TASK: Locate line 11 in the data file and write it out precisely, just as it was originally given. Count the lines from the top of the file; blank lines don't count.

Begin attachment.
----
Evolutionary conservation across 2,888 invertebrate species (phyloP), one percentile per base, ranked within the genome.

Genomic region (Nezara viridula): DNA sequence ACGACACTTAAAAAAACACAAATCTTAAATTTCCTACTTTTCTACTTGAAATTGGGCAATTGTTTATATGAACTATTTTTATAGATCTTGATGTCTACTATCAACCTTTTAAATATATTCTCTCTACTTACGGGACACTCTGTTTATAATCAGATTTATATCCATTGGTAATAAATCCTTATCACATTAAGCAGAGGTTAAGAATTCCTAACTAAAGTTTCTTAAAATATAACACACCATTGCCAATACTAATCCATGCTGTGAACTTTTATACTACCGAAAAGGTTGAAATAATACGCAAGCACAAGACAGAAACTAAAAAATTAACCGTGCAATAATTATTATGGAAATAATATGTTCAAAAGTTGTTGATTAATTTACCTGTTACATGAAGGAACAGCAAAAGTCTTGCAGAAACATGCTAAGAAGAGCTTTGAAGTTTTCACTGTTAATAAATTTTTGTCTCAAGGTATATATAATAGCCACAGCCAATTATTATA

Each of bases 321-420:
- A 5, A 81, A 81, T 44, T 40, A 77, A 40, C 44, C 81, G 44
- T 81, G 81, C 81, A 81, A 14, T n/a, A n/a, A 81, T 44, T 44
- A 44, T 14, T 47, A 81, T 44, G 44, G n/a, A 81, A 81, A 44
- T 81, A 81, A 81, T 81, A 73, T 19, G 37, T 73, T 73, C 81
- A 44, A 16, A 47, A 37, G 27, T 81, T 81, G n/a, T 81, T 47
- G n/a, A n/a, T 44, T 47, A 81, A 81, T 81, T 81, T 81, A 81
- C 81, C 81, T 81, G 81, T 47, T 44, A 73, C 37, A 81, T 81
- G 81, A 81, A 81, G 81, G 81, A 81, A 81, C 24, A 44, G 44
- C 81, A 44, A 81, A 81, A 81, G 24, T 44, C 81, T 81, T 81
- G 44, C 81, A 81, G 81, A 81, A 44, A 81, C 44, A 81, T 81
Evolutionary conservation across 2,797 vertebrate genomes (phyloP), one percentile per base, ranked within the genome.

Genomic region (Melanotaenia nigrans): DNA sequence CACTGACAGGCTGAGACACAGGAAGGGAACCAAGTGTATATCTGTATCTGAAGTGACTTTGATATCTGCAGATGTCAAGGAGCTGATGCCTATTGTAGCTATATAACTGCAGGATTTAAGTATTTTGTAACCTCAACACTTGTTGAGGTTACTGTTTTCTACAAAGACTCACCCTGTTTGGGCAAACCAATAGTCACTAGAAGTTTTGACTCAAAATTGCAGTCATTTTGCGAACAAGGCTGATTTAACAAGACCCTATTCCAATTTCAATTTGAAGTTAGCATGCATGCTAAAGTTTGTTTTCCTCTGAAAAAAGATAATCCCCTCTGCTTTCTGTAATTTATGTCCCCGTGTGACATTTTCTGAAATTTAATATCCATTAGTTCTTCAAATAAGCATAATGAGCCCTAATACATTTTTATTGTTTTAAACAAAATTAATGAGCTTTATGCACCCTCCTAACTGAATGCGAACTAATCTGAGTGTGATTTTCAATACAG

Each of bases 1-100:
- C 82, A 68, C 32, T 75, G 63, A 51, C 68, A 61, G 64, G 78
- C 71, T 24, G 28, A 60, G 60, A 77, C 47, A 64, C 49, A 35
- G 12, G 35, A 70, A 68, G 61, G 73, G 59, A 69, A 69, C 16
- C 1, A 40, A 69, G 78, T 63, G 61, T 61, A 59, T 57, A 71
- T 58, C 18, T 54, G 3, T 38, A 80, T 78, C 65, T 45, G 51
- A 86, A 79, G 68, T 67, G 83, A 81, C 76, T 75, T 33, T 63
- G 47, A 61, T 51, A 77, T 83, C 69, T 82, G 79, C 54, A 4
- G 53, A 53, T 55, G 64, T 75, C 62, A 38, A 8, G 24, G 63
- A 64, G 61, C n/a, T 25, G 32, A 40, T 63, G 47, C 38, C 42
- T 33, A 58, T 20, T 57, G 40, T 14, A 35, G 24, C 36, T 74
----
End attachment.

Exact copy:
- G 81, A 81, A 81, G 81, G 81, A 81, A 81, C 24, A 44, G 44